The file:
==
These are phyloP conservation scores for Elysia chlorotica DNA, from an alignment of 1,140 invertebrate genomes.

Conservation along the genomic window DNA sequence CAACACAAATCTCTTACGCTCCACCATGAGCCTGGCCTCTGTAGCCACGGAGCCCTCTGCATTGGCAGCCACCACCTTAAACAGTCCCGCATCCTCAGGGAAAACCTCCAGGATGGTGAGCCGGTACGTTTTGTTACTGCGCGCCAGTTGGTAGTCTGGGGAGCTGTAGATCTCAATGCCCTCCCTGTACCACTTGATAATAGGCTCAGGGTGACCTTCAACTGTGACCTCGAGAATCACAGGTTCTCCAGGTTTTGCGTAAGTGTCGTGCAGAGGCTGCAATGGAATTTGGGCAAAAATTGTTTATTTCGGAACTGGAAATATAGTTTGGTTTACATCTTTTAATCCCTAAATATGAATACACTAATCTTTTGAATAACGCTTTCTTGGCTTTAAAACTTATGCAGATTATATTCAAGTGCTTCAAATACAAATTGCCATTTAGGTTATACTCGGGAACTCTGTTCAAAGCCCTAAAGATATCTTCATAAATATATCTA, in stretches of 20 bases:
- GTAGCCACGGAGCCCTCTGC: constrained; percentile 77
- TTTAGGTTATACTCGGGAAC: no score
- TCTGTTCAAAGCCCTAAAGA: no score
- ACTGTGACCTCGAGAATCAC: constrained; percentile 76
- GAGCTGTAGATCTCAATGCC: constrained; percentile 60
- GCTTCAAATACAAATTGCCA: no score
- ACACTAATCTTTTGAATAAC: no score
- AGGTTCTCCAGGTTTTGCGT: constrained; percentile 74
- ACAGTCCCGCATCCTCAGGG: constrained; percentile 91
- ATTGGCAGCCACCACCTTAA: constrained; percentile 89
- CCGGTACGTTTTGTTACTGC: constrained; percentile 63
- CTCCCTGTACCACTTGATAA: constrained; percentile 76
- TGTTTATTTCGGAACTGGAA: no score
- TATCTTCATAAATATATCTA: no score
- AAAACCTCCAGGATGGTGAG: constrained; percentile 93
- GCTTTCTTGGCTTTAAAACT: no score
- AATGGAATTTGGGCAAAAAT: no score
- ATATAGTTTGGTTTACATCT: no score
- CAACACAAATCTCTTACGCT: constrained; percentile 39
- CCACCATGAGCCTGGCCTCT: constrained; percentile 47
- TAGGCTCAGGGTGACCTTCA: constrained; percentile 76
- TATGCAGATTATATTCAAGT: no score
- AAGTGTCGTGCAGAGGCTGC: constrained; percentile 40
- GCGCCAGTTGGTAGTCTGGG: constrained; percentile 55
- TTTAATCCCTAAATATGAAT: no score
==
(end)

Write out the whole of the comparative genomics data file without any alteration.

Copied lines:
These are phyloP conservation scores for Elysia chlorotica DNA, from an alignment of 1,140 invertebrate genomes.

Conservation along the genomic window DNA sequence CAACACAAATCTCTTACGCTCCACCATGAGCCTGGCCTCTGTAGCCACGGAGCCCTCTGCATTGGCAGCCACCACCTTAAACAGTCCCGCATCCTCAGGGAAAACCTCCAGGATGGTGAGCCGGTACGTTTTGTTACTGCGCGCCAGTTGGTAGTCTGGGGAGCTGTAGATCTCAATGCCCTCCCTGTACCACTTGATAATAGGCTCAGGGTGACCTTCAACTGTGACCTCGAGAATCACAGGTTCTCCAGGTTTTGCGTAAGTGTCGTGCAGAGGCTGCAATGGAATTTGGGCAAAAATTGTTTATTTCGGAACTGGAAATATAGTTTGGTTTACATCTTTTAATCCCTAAATATGAATACACTAATCTTTTGAATAACGCTTTCTTGGCTTTAAAACTTATGCAGATTATATTCAAGTGCTTCAAATACAAATTGCCATTTAGGTTATACTCGGGAACTCTGTTCAAAGCCCTAAAGATATCTTCATAAATATATCTA, in stretches of 20 bases:
- GTAGCCACGGAGCCCTCTGC: constrained; percentile 77
- TTTAGGTTATACTCGGGAAC: no score
- TCTGTTCAAAGCCCTAAAGA: no score
- ACTGTGACCTCGAGAATCAC: constrained; percentile 76
- GAGCTGTAGATCTCAATGCC: constrained; percentile 60
- GCTTCAAATACAAATTGCCA: no score
- ACACTAATCTTTTGAATAAC: no score
- AGGTTCTCCAGGTTTTGCGT: constrained; percentile 74
- ACAGTCCCGCATCCTCAGGG: constrained; percentile 91
- ATTGGCAGCCACCACCTTAA: constrained; percentile 89
- CCGGTACGTTTTGTTACTGC: constrained; percentile 63
- CTCCCTGTACCACTTGATAA: constrained; percentile 76
- TGTTTATTTCGGAACTGGAA: no score
- TATCTTCATAAATATATCTA: no score
- AAAACCTCCAGGATGGTGAG: constrained; percentile 93
- GCTTTCTTGGCTTTAAAACT: no score
- AATGGAATTTGGGCAAAAAT: no score
- ATATAGTTTGGTTTACATCT: no score
- CAACACAAATCTCTTACGCT: constrained; percentile 39
- CCACCATGAGCCTGGCCTCT: constrained; percentile 47
- TAGGCTCAGGGTGACCTTCA: constrained; percentile 76
- TATGCAGATTATATTCAAGT: no score
- AAGTGTCGTGCAGAGGCTGC: constrained; percentile 40
- GCGCCAGTTGGTAGTCTGGG: constrained; percentile 55
- TTTAATCCCTAAATATGAAT: no score